Review - Marilyn Maye & Michael Garin and Mardie Millit

This past Friday afternoon I read that this person has been meeting with producers to consider the possibility of appearing on Broadway, in order to, "expand her brand by taking to the stage." That evening I heard the 82-year-old Marilyn Maye, after nearly ninety minutes of superlative interpretations of musical theatre classics from the likes of Jerry Herman, Frank Loesser and Kander and Ebb, tell her completely enthralled audience that it's still her ambition to one day be on Broadway, before emoting a beautifully vulnerable "Losing My Mind" that segued into a classy and celebratory "I'm Still Here" that brought just about the entire packed Metropolitan Room house to its feet in one of the most adoring ovations I've ever seen.

The miracle of Marilyn Maye is that her wise and insightful way with lyrics, developed from nearly eight decades of experience singing musical theatre songs (She was named for Marilyn Miller and made her stage debut singing "Look For The Silver Lining" in a talent show.) is matched with warm, inviting vocals from secure and healthy pipes that a 30-year-old would envy.

Her Kind of Broadway might seem an inappropriate title for an evening with a lady who has never set foot on a Times Square stage but Marilyn Maye's special place on the street was secured in the 1960s, when, contracted to RCA Records, she was frequently assigned to record singles from upcoming Broadway shows for which the company held the original cast recording rights, in hopes to build interest with a hit song before opening night. It was Maye who first had hit singles of "Cabaret" and "I'll Never Fall In Love Again," as well as the title tune from Sherry! and, her most lucrative recording, How Now Dow Jones' "Step To The Rear," which she also sang for three years worth of Lincoln Mercury commercials and for various political campaigns. ("We're not really into politics. We just get paid to do it.")

While Maye has played some of musical theatre's great ladies (Dolly, Mame, Sally, Carlotta) in regional productions, her older sister, Joy Hodges, did have a Broadway career, most notably as the original "Miss Jones" in Rodgers and Hart's I'd Rather Be Right, co-introducing the standard "Have You Met Miss Jones," which younger sis jazzily swings in her honor. My Fair Lady's "On The Street Where You Live," and "Wouldn't It Be Loverly" are also given a light jazz touch, with some freestyle scatting on the latter. A medley from Guys and Dolls has a hip waltz version of "Luck Be A Lady" and a slightly naughty rendering of "If I Were A Bell" sandwiching lovely renditions of "I'll Know" and "I've Never Been In Love Before." She switches to another classic Loesser score, The Most Happy Fella, making "Joey, Joey, Joey" a soft and seductive siren's call.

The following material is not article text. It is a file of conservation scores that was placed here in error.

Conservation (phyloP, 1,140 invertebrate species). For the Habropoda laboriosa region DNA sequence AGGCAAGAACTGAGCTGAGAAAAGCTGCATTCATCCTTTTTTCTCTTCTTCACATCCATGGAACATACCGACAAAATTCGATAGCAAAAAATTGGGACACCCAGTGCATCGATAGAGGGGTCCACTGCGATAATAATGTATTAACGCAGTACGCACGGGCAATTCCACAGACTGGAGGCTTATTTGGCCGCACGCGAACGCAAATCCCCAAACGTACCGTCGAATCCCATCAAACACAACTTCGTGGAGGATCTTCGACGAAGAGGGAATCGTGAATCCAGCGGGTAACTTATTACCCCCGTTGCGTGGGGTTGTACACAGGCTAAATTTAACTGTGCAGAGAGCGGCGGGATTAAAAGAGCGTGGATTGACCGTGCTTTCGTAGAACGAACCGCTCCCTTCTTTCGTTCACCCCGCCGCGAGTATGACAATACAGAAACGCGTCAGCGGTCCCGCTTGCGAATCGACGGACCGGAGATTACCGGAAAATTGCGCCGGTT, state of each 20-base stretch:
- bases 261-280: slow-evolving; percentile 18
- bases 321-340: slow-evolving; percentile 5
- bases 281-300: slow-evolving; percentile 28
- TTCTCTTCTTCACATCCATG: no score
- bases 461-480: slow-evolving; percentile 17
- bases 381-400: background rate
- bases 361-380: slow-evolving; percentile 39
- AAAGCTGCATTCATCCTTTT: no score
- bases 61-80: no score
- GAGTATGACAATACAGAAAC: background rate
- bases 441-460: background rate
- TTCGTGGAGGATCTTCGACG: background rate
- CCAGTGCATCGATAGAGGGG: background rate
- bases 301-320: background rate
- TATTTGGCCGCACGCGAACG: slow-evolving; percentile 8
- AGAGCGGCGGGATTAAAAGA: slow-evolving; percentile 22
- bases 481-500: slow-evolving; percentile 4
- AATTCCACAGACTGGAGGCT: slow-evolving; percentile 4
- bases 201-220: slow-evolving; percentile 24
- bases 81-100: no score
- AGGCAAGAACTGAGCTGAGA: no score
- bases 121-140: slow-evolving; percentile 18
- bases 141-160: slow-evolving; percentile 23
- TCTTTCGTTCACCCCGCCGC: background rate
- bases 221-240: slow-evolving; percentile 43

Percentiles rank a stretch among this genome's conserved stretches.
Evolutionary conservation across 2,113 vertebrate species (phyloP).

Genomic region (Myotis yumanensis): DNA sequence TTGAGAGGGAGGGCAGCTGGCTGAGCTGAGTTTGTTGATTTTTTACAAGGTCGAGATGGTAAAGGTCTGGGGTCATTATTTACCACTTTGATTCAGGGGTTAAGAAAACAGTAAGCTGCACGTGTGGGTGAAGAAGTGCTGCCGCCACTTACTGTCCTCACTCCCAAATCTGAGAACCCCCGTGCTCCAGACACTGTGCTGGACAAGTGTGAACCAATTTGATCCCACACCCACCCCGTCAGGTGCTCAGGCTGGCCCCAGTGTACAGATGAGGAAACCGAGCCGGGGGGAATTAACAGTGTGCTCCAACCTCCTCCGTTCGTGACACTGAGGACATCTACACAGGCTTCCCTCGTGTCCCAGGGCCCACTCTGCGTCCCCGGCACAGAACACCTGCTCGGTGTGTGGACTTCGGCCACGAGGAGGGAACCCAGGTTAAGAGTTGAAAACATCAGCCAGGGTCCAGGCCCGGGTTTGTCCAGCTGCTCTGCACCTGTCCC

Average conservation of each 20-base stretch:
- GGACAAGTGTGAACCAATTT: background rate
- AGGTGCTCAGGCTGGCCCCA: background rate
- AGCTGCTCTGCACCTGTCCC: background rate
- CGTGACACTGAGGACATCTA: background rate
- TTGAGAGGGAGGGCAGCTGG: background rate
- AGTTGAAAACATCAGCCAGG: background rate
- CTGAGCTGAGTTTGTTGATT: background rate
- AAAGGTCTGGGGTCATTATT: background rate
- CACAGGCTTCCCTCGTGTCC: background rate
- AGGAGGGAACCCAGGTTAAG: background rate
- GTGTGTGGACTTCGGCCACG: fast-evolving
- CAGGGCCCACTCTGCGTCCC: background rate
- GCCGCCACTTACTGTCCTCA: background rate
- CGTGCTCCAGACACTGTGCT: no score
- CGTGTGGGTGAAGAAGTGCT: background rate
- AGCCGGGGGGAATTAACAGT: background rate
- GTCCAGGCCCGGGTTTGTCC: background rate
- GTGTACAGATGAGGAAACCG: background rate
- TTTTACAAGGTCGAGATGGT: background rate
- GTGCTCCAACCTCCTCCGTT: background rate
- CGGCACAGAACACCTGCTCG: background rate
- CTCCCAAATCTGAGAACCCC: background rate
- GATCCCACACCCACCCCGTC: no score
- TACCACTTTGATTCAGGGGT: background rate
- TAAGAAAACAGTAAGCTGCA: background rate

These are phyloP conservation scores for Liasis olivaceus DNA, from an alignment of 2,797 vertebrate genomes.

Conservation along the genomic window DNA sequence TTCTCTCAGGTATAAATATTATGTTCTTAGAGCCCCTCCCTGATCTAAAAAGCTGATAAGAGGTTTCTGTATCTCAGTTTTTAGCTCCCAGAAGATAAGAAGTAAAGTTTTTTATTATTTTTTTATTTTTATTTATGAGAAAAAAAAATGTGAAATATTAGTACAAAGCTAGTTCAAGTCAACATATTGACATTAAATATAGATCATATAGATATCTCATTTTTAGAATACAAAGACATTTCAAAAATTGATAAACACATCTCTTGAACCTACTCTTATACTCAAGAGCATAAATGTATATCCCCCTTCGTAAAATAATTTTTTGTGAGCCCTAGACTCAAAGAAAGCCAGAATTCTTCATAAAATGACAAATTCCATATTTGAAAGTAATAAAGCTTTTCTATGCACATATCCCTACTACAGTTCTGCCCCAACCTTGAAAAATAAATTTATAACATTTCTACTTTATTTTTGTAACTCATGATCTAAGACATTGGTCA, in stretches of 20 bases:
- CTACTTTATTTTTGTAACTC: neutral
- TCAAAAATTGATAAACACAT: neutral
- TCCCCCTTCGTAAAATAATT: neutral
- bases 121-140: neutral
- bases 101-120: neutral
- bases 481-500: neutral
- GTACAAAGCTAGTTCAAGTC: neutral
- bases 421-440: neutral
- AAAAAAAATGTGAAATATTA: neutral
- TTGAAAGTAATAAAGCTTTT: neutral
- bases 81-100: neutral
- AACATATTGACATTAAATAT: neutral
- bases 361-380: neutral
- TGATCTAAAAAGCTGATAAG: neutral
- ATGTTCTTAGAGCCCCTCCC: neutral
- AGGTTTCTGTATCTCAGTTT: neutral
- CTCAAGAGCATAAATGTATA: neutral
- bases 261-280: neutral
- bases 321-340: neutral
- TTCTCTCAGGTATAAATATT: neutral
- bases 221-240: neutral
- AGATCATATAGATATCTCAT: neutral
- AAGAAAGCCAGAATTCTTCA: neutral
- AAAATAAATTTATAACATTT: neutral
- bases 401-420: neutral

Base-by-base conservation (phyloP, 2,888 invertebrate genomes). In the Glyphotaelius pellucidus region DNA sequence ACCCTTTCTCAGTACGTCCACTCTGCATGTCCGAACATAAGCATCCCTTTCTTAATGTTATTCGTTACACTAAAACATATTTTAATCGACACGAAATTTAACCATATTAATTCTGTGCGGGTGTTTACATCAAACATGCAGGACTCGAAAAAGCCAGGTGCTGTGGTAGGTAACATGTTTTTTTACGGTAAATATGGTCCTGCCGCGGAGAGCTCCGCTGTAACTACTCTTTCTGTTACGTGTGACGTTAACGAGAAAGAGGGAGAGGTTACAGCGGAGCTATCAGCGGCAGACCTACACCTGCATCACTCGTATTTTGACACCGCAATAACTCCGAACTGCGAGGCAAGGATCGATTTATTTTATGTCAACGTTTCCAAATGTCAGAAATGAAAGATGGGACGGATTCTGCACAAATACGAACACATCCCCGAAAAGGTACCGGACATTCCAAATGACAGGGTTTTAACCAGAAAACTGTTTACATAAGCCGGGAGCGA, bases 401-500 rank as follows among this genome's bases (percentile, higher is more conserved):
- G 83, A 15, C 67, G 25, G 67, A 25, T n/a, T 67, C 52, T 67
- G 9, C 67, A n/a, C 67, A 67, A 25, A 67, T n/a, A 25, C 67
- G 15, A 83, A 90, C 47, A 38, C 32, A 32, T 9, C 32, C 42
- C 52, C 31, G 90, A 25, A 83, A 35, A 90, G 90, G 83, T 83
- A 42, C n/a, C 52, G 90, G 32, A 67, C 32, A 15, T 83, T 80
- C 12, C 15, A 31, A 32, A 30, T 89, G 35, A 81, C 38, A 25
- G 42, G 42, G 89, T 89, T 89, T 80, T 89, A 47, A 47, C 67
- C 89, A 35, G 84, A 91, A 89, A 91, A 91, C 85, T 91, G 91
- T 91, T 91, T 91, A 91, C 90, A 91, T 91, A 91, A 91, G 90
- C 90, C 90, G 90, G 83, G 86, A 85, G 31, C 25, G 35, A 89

In a more boisterous mood, just as Dolly Gallagher Levi greets her old pals in the lyric of "Hello, Dolly!," Marilyn Maye used the song on opening night to say hello to her friends who certainly felt the room swaying. (A certain entertainment lawyer, well-known to the theatre community, was serenaded with, "You're looking swell, Sendroff; I can tell, Sendroff...") Her rapport with the audience seems effortless and sincere and by the time she gets to the lyric, "Look at the old girl now," only the hardest of hearts wouldn't be inspired to give the little lady a great big hand.

Maye is joined by her regular trio of top-notch musicians; Jim Eklof on drums, Tom Hubbard on bass and the dynamic Tedd Firth at piano. (Seats with a view of his hands in action should be sold at a premium.)

After one of her 76 appearances on The Tonight Show, Johnny Carson looked directly into the camera and advised any young singers watching to listen to Marilyn Maye's records if they want to learn, "how it's done." I'm no Johnny Carson, but I humbly advise any inexperienced celebrity looking to "expand your brand" by performing in a Broadway musical to go see Marilyn Maye at the Metropolitan Room if they'd like to learn "how it's done."


Also at The Metropolitan Room, I caught the last performance of Michael Garin and Mardie Millit's giddily fun romp that could legitimately be called Sleepless... In September (named for the fact that Garin is working on the score for the Broadway-bound tuner based on Sleepless in Seattle). They return for bi-monthly gigs in November, January and February, re-titled Sleepless... Since September, but this popular pair can (and should) be caught nightlife-ing it up, as a twosome or individually, in venues all over town,

The tongue-in-cheek quirkiness of their eclectic mix of, "standards from around the world... and beyond!," brings to mind the cute couple chemistry of legendary duos like Steve & Eydie and Keely & Louis. While the classy Millit is equally adept at jazzy vocals, legit arias and the kind of scatting that occasionally wanders into Spike Jones territory, Garin is the gregarious, piano playing showman. Both are quick with a clever quip. (I found an Atlas Shrugged reference in the middle of "Route 66" to be especially rib-tickling.)